Perhaps a fitting post to follow the previous one on prayer, which seems to have attracted quite a readership, is for me to comment on a single Psalm. It’s one thing to talk about categories, concepts, theories, and ideas – they give you a good grounding and framework – but it’s important, then, to move on to look at real examples of those theories in action. I read Psalm 61 a couple nights ago, and the prayerful language really spoke through me.
First of all, according to the subtitle, Psalm 61 was written by King David. Normally I wouldn’t consider this sort of thing worth pointing out, but it’ll come in handy to consider this towards the end. Also, this is categorized as a Trust Psalm by some and a Lament Psalm by others. But those are categories determined by overall tone and certain elements found within the Psalm, which is precisely what we’re about to examine anyway. So without further ado, let us proceed roughly verse by verse.
Hear my cry, O God,
listen to my prayer;
from the end of the earth I call to you
when my heart is faint. (v1-2a)
These opening words address God with words of petition – “listen to my prayer.” But it’s not an immediate complaint, for there’s also an element of oblation in here. By adding that “my heart is faint,” King David is sort of implying that he’s putting himself before God in his state of need. Or at least, he’s pointing out that in this time of trouble, he’s going straight to God. Not a bad model for us to copy!
Lead me to the rock
that is higher than I,
for you have been my refuge,
a strong tower against the enemy. (v2b-3)
The overall tone is still that of a petition, asking God to lead him to a place of safety and comfort, but there are other undercurrents feeding into this. The sense of self-offering and oblation continues in his choice of wording: “the rock that is higher than I.” He’s recognizing his insufficiency by himself, and acknowledging his need for God’s help. This, in turn, is supported by his expression of trust in praising God for past help – having been his “refuge” and “a strong tower.” He hasn’t even gotten to saying what is specific trouble is, yet he’s already brought God’s past mercies into his prayer! Therein lies more valuable lessons for our own prayer lives: imagine the patience and spiritual maturity it takes to praise God before bring our complaints directly to him.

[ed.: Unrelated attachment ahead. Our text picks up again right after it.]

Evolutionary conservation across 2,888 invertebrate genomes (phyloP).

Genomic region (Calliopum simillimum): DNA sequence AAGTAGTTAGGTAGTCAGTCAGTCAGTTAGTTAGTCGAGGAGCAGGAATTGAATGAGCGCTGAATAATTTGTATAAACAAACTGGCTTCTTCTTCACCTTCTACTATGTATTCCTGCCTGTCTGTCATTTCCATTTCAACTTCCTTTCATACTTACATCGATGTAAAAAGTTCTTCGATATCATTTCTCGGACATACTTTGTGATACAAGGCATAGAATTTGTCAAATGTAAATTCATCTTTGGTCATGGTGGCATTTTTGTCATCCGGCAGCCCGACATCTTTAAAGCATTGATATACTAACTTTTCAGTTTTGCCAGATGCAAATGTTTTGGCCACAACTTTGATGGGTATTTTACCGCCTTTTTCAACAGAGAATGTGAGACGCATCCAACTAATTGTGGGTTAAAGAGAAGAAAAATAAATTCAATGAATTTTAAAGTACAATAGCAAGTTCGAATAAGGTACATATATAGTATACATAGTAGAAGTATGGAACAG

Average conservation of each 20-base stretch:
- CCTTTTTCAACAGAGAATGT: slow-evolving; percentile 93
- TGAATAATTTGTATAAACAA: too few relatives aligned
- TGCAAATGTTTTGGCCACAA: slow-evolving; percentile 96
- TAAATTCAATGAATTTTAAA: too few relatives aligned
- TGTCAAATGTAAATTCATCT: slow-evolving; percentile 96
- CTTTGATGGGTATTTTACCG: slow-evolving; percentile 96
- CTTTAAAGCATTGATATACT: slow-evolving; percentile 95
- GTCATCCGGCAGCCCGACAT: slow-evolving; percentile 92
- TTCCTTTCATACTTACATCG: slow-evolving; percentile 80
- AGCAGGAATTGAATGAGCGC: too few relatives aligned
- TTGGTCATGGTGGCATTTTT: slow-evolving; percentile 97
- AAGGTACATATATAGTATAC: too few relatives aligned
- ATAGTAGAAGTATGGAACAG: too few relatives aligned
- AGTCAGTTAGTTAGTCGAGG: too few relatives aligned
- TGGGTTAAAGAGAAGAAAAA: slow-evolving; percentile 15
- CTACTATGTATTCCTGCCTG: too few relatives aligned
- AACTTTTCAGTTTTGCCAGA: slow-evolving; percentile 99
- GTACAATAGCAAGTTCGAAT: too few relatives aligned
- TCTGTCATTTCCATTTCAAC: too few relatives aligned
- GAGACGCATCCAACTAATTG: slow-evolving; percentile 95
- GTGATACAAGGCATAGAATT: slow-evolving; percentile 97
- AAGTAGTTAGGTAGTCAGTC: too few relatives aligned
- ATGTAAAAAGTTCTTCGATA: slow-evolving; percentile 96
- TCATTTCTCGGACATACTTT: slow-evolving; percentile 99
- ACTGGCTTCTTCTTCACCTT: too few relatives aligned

Let me dwell in your tent forever!
Let me take refuge under the shelter of your wings! Selah
For you, O God, have heard my vows;
you have given me the heritage of those who fear your name. (v4-5)
We come to another actual petition, but it’s still not directly about the problem that King David has. Instead, he asks to live forever in God’s presence where it’s safe to assume that his problems will never follow him. Along with this petition is a prayer of adoration – simply desiring to be in God’s presence. Verse 5 backs this up with an expression of assurance; he has experienced God’s answers to prayer in the past. The idea that God “heard” his vows doesn’t just mean that God sat back and listened, but that God followed up, acknowledged them, and did His part, namely, gave him a heritage. This could be considered a prayer of thanksgiving too, though it’s expressed in a way that holds up his adoration.
On a side note, having received “the heritage of those who fear your name” is a really interesting concept. What King David basically means by this is that God has made him a spiritual successor to people like Noah, Abraham, Isaac, Jacob, and Moses. Or, in Christian buzzword terminology, David is acknowledging his placement into “the communion of saints.” This isn’t the same thing as praying to saints or through saints. However, he is taking comfort in the spiritual fellowship God has provided for him among all God’s people, dead and alive. What a great thing to give thanks for!